Tuesday, April 02, 2013

How Passover has inspired Maghreb Jewish singers

Another seasonal gem from Chris Silver of Jewish Morocco blog. Make sure you listen to the audio-clips that Chris has painstakingly uploaded for our enjoyment (with thanks: Michelle):

Passover, the Jewish holiday commemorating freedom from bondage, resonated loudly with singers and songwriters from across the Maghreb. While relegating themselves to a single benediction or portions of the Pessah haftarah (a selection of Bible chanted in synagogue on the holiday) on the 78 rpm format, the move to the LP allowed these artists to record the Passover seder in its entirety, complete with instructions on how to lead the ritual service!

Nathan Cohen. Undated photograph.
Over the last few weeks I have been revisiting these pieces. Two LPs in particular stand out: Samy Elmaghribi’s La Haggada and Nathan Cohen’s Haggadah de Paque. What is remarkable about the former is that Samy recorded this with his children. Ses enfants play the role of reciting the Passover instructions in French and Samy dutifully performs the requisite rituals when prompted. Nathan Cohen’s Tunisian version is similarly stunning. His record gathers a number of Tunisian Jewish musicians around him to contribute to his sacred sound.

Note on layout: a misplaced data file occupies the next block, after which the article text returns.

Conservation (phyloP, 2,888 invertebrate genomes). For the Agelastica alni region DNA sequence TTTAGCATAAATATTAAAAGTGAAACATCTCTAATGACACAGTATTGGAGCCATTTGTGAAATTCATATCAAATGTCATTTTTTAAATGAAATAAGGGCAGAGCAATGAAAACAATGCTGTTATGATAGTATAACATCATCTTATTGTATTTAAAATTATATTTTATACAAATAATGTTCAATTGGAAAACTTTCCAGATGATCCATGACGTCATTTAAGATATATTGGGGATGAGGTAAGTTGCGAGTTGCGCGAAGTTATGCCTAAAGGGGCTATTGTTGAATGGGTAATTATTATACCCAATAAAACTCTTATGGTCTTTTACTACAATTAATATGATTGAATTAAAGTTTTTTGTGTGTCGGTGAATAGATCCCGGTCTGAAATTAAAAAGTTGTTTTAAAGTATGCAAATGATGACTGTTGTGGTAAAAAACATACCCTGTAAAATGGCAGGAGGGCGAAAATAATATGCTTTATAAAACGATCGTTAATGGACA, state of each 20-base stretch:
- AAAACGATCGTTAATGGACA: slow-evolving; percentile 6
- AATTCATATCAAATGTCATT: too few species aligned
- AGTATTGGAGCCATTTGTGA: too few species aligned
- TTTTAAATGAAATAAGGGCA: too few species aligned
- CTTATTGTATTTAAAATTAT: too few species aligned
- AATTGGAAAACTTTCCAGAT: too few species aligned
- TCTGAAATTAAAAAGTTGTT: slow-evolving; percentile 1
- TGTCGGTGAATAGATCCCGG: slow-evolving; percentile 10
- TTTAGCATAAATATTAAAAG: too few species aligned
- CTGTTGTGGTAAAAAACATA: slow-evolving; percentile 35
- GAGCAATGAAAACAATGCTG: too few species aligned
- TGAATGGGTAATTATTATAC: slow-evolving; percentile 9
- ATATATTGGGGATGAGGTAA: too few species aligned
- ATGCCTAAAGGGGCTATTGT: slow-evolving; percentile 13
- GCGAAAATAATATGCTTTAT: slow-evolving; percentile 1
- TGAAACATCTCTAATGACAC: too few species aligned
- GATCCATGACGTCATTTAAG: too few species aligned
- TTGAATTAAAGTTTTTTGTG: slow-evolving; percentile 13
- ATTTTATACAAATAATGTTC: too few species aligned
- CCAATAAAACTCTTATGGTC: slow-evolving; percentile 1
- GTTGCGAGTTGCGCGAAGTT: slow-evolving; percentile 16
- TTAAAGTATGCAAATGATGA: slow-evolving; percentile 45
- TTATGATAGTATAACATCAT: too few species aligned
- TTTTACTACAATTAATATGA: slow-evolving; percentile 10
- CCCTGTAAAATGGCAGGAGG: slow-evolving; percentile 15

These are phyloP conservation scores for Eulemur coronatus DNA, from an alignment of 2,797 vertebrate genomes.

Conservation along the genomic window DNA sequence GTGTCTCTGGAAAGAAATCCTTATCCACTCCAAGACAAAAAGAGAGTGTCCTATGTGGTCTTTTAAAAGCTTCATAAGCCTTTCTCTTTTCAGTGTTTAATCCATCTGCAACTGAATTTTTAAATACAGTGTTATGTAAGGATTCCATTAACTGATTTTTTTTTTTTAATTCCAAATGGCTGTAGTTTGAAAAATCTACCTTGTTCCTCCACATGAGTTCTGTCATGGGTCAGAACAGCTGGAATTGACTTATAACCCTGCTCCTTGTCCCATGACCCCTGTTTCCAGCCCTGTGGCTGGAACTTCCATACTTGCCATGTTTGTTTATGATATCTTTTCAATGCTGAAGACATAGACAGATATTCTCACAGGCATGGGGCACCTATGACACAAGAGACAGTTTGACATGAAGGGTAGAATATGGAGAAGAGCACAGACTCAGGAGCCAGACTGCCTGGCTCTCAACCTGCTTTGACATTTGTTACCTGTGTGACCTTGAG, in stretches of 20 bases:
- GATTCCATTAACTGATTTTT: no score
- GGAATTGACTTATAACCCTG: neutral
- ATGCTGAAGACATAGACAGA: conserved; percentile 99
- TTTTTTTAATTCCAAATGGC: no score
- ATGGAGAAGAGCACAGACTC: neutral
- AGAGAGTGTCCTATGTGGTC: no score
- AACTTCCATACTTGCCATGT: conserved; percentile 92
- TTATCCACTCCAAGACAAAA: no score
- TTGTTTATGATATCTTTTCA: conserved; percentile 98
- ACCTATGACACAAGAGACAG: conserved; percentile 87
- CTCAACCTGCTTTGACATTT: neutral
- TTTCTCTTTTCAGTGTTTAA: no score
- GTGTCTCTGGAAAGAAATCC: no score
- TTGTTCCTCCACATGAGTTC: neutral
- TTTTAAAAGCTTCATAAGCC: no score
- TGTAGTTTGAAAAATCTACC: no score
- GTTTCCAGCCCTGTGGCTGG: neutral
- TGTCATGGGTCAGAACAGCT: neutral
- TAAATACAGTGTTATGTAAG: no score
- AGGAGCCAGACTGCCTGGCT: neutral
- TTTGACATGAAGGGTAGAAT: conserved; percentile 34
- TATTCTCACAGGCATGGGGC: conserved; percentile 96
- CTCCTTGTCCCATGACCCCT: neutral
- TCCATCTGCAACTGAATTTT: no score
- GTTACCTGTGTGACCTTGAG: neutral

What I’ve done essentially is cut, spliced, and remixed portions of these two LPs together to make what I hope is an enjoyable aural experience. You will hear French instructions and an entertaining play by play of what the holiday is about at the beginning of the track and then back-to-back versions of the Passover classic Dayenu. Dayenu, meaning it would have been enough for us, is a fifteen-stanza piece about gratefulness to God (If He had only brought us out of Egypt…Dayenu. If He had only given us Shabbat…Dayenu). The track ends with Samy appropriately imbibing the fourth cup of wine.

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